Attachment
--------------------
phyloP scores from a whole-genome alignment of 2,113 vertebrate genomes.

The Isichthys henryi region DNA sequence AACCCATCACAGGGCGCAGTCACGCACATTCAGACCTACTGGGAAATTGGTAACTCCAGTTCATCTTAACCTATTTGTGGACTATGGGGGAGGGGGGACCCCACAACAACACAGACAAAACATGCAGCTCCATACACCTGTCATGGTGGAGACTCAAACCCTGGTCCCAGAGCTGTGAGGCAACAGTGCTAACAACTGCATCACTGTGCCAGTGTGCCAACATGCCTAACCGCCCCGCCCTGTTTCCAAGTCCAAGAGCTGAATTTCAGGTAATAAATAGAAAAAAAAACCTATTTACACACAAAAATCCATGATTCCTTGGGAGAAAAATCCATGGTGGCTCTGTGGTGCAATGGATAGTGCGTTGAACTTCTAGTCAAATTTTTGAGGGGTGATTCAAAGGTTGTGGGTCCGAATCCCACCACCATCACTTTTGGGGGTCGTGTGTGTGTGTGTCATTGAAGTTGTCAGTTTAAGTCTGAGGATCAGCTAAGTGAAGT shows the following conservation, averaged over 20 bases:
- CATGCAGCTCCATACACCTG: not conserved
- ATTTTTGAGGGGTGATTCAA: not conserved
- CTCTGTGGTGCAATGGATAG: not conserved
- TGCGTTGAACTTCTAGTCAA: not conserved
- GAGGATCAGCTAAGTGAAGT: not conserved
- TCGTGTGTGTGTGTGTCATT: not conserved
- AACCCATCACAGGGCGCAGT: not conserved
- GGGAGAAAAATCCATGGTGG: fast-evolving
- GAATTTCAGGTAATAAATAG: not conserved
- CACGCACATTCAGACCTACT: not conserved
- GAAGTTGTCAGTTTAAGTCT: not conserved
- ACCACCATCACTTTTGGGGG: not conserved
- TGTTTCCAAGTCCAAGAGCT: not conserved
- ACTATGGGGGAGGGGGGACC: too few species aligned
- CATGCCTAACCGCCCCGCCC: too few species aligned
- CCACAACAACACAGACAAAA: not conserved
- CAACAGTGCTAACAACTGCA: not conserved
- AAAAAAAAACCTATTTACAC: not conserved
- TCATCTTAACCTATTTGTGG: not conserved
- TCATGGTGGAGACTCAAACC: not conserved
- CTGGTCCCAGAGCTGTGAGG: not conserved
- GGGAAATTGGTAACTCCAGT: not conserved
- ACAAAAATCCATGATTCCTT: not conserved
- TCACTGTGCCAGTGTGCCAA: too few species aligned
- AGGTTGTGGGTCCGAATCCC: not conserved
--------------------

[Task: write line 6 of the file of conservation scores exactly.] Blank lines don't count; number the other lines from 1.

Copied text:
- TGCGTTGAACTTCTAGTCAA: not conserved